I hope Popsicle watched how the mechanic checked the oil level so that she can do it herself in future. It’s very simple. As a student, I worked in a petrol filling station and checked oil, battery and radiator levels and tyre pressures of every possible model of car as a regular part of my job. For checking the oil, the only tools you need are the special dirty rag you keep in the pocket of your overalls for wiping the dipstick.

    Mind you, if the car is swallowing oil at the rate described then Popsicle needs a solution as a matter of urgency or she risks the engine seizing up and turning the car from a vehicle into a sculpture. Solutions include repairing the leak (easy but expensive), buying a new car (easier and even more expensive) or dumping the car altogether and discovering the joys of public transport. Then there is also the increasingly popular move to the bicycle…


    • Believe it or not, Popsicle tells me that she has the same problem with the trolleys at her local supermarket! She is going to try looking for the little protusion to avoid – I will wait to hear the result.

      Popsicle did watch the mechanic check the oil, but Popsicle has checked oil on quite a few other cars, so it was really the opening-of-the-bonnet on this particular car that had beaten Popsicle.

      The move to public transport would be tempting, except that at the moment Popsicle commutes to a city about 70km away for work (too far to ride a bike!) and the only public transport option is a country train, on which the return trip costs AUD $18 per day. Popsicle doesn’t earn enough money to spend 2/3 of an hour’s wage on transportation just to get to work. The cost of petrol means that driving is the cheaper option!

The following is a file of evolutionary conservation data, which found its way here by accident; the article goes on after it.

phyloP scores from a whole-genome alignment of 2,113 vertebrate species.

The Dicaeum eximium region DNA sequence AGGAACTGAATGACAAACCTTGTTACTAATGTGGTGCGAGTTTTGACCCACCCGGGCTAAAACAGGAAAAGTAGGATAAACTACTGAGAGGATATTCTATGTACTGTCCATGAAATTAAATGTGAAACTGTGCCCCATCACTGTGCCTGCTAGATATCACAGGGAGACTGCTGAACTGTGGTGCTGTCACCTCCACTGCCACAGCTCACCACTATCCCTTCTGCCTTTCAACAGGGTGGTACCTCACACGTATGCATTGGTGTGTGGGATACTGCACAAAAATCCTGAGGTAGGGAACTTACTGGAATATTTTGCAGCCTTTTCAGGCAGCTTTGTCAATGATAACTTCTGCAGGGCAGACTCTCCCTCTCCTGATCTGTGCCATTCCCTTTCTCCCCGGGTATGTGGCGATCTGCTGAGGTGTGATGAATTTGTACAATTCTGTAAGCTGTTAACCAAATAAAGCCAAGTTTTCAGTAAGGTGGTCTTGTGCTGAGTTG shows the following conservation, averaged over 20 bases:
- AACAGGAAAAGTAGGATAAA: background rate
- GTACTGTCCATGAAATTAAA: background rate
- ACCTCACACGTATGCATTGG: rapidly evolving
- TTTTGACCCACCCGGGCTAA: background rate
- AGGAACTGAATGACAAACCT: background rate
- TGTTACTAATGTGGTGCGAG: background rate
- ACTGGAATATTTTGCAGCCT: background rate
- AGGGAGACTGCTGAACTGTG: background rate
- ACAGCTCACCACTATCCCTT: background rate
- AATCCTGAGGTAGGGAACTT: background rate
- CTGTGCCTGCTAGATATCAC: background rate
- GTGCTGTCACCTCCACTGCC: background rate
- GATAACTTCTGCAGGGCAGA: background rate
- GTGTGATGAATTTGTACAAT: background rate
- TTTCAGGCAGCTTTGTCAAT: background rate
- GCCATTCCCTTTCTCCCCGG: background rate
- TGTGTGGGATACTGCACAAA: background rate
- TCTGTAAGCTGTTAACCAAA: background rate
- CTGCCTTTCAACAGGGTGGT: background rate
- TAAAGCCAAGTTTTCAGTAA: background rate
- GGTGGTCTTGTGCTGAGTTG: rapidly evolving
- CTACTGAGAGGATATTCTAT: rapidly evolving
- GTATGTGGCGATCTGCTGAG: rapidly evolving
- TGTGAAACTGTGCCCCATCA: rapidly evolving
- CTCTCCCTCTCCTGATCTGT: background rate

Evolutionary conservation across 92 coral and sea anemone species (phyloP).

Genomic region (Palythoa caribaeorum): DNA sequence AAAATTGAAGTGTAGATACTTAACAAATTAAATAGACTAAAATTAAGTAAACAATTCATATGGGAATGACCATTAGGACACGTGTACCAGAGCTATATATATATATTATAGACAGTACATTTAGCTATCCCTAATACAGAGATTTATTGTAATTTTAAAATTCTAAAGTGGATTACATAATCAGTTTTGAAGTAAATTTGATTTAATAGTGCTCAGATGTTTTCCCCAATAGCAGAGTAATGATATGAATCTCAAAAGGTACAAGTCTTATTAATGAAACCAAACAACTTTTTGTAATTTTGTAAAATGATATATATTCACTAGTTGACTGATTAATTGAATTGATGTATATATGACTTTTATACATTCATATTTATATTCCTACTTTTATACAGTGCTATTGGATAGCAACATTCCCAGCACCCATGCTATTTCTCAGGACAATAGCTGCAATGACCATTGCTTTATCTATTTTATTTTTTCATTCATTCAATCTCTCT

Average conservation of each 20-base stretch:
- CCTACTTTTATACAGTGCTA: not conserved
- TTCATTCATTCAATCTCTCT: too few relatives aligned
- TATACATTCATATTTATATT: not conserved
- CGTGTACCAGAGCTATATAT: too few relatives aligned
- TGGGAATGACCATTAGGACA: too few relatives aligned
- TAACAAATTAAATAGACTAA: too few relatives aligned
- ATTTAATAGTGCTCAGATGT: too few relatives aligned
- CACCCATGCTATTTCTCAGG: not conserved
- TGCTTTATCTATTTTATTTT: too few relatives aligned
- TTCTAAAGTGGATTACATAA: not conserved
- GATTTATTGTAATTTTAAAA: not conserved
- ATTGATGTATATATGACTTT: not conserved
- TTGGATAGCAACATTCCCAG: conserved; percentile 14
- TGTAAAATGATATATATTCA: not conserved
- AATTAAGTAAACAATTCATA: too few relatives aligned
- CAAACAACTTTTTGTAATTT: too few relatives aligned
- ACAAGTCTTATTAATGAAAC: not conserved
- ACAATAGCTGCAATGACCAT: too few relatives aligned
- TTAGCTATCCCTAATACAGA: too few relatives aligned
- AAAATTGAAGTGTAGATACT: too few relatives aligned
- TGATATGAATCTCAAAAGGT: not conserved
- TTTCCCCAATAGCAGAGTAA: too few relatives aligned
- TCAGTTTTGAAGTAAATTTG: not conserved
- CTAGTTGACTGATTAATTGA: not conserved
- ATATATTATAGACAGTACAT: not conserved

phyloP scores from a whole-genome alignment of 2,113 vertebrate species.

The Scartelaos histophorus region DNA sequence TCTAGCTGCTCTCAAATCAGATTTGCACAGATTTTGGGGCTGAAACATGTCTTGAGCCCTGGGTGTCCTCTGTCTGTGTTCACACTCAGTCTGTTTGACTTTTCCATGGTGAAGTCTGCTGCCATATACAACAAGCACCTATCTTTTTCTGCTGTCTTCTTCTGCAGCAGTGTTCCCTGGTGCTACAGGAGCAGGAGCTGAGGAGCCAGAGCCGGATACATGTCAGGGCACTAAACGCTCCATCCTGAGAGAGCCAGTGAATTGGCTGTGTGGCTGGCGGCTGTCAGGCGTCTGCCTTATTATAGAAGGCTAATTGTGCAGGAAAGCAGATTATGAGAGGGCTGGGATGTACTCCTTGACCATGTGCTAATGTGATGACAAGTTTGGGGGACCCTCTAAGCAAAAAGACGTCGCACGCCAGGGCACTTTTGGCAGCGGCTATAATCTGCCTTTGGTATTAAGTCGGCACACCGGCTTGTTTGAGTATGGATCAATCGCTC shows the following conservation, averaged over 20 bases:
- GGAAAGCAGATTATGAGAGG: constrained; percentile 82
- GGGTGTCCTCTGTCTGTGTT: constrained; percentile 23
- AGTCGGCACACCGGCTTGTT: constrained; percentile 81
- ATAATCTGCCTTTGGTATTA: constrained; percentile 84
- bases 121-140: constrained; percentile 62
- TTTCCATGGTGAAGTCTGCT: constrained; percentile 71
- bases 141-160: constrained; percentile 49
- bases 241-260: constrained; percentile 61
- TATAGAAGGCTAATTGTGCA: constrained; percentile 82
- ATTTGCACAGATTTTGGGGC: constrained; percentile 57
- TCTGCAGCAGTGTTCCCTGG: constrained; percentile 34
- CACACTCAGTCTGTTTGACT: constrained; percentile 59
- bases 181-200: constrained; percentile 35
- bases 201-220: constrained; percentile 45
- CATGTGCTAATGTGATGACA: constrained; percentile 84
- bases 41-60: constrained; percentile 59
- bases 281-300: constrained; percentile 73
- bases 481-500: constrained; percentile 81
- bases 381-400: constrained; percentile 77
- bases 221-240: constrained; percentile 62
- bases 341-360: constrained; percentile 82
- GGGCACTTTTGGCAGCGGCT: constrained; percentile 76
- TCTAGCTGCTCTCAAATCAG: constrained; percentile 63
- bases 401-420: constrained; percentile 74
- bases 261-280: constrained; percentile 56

• Car users typically underestimate the cost of travel by car. If P adds up the cost of insurance, repairs, maintenance, petrol and oil (a particularly important item at the moment) and parking fees, she might be surprised at how much a return trip to the city by car comes to, especially as a season ticket will reduce the cost of travel by train. Much depends on local conditions, of course, and whereas commuters into London find it virtually impossible to use their cars, I accept that in P’s neck of the woods things might be different.


      • I am aware that there are more costs to driving than merely the petrol cost, however with petrol coming it at around $10 AUD per return trip (obviously this fluctuates, & this figure is what I’ve calculated it costs when the price of petrol is at the lower end of where recent fluctuations put it) and train at about $18 per return trip, it seems to me that the $8 per trip I save on the short-term cost by driving, probably covers the oil, insurance, repairs and maintenance, based on a round trip of about 120km. I must admit though, that I’m biased towards believing the comparison works out in favour of driving, because I think that the cost of the train trip should be low enough that when making a comparison (based on the short-term cost forked out to get to work), it is tempting to get the train based on cost. To put this into context, if this was a Metro train instead of a country line, a return journey of the same distance by train would cost about $8 AUD.

        Also, I looked into whether there was a season pass to save money on the train trip, but because I’m part time there is not. The weekly, monthly or yearly options available only save the commuter money if they do the trip 5 days a week. It’s a shame that they don’t have something like a 10-trip pass with no expiry on it – or that lasted for a month – but alas, they do not. My partner has a yearly pass and travels by train 5 days a week most weeks, saving money that way so there are savings options for full-time workers.